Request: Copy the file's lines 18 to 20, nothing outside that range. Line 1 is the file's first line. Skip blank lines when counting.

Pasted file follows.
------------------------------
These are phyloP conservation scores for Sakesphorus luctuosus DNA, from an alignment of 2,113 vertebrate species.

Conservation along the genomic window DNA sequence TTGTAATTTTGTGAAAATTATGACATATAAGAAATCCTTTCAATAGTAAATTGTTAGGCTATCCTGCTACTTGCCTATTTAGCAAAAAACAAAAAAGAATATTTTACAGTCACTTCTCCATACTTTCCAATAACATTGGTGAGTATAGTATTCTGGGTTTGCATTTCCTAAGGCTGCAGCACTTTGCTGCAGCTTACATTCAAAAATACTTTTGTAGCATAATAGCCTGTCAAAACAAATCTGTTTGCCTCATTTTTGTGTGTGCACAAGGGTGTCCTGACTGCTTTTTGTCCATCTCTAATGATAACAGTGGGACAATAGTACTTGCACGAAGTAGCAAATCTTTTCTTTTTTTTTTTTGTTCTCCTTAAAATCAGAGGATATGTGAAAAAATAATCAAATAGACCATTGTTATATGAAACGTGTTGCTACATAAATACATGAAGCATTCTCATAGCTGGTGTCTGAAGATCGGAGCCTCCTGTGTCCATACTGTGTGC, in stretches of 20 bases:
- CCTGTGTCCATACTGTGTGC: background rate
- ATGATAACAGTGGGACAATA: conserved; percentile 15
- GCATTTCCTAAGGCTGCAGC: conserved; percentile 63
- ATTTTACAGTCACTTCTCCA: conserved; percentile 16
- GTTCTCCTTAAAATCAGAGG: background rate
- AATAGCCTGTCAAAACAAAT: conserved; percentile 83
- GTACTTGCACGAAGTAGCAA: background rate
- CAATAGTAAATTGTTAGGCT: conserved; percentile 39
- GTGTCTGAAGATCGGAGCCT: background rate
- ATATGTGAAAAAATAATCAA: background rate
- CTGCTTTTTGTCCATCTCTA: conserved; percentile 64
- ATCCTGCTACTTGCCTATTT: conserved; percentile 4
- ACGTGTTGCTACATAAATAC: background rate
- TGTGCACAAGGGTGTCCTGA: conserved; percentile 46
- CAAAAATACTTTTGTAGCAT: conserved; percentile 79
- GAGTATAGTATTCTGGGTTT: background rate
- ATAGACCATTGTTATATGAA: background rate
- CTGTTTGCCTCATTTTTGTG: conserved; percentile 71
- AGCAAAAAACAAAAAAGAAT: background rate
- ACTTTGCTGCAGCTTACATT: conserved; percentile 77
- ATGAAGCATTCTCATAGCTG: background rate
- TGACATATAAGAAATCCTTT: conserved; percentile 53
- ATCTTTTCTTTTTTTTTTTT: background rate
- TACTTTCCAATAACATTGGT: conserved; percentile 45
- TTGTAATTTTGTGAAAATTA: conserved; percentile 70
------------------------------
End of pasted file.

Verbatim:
- GAGTATAGTATTCTGGGTTT: background rate
- ATAGACCATTGTTATATGAA: background rate
- CTGTTTGCCTCATTTTTGTG: conserved; percentile 71